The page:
The Harley-Davidson Museum is celebrating October with more than just its one-of-a-kind collection of motorcycles and memorabilia, as Milwaukee’s own musicians and artists will be on-campus to provide extra entertainment.
De La Buena, Lex Allen and Trapper Schoepp will take the stage Oct. 11 as part of a Rock the Green event. Tickets cost $10 and benefit Jazz Gallery Center for the Arts, Danceworks and Schlitz Audubon Nature Center.
Artists are also invited to participate in “Drawing in the H-D Museum” as part of Gallery Night and Day. Philip Salamone will take participants through the creative process in the event which will take place Oct. 16.
New all-electric LiveWire motorcycles will be available for demo rides Oct. 17 and 18. In promotion of the new Apple TV+ series “Long Way Up,” everyone who rides one of the motorcycles will receive a limited-edition LiveWire poster.
While guests are welcomed back to the museum, the first priority is safety. To see how the Harley-Davidson Museum is protecting guests, you can click right here.
They also have a few must-see exhibits available for only a little while longer.
Taming the Road in Style shows Harley-Davidson from the beginning. At a time in which motorcycles were nothing more than chunks of dirt, stone and other debris, designers struggled to build a comfortable bike. Many improvements to suspension, seats and frames later, Harley-Davidsons looked nothing like they did at their inception. Taming the Road in Style traces the history of Harley-Davidson motorcycles all the way until the most modern models. This exhibit closes Nov. 8.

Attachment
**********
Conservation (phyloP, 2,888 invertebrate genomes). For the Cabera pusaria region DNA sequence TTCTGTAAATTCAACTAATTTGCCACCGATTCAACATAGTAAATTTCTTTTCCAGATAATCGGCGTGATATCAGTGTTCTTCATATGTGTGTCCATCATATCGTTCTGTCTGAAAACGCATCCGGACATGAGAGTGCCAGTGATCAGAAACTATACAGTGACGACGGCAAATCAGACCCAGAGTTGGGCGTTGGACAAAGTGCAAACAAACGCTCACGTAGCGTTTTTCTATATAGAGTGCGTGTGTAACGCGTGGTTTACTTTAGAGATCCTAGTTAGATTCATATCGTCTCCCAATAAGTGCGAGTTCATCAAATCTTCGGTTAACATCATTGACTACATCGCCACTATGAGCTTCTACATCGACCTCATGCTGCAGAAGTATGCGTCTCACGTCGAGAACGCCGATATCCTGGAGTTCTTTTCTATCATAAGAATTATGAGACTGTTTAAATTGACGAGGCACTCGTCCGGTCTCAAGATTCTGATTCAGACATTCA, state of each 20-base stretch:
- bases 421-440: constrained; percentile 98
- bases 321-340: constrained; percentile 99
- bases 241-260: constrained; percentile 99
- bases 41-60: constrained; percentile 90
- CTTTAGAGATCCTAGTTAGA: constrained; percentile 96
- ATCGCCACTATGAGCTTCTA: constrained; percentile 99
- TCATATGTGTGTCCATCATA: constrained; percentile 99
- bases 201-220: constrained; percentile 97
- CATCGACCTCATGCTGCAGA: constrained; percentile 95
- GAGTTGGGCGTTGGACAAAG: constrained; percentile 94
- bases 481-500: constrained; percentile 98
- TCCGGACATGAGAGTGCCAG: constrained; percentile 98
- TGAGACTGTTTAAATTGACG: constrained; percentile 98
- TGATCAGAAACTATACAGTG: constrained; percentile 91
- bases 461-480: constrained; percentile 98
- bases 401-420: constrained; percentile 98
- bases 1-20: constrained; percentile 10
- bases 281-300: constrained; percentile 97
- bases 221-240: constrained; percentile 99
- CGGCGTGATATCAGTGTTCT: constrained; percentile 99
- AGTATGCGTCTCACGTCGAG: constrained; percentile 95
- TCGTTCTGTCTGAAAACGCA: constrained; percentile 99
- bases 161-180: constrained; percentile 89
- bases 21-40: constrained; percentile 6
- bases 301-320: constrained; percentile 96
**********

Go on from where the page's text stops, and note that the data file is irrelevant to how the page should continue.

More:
“Tex’s Motorcycle” is a painting by Stevan Dohanos, who frequently contributed to the “Saturday Evening Post.” On the streets of Georgetown, Conn. was “Tex” Keller’s personalized motorcycle. He used nickel spots to decorate his saddle bag and put fur on his saddle. While prints of the painting are available all over the country, the original can only be seen at the Harley-Davidson Museum.
“Building a Milwaukee Icon: Harley-Davidson’s Juneau Avenue Factory” is a collection of architectural drawings, including plans for the original facility on Juneau Avenue. Pencil drawings and archival photos show how Harley-Davidson grew from producing 1,000 motorcycles in 1909 to 27,000 in 1920. The Milwaukee factory continued to expand and is still the home of Harley-Davidson 100 years later.
“Building a Milwaukee Icon” shows Harley-Davidson in the middle of the period during which Milwaukee was known as the “Machine Shop to the World.” The Harley-Davidson Museum social channels will be providing behind-the-scenes looks at this exhibit.
They also offer tours. Engines 101 is a class taking visitors inside the engine. How does a powertrain work, and what’s so special about the 4-stroke engine? It’s all available to learn in a classroom setting. Ticket are available right here.
To learn more about the museum and to purchase tickets, you can click right here.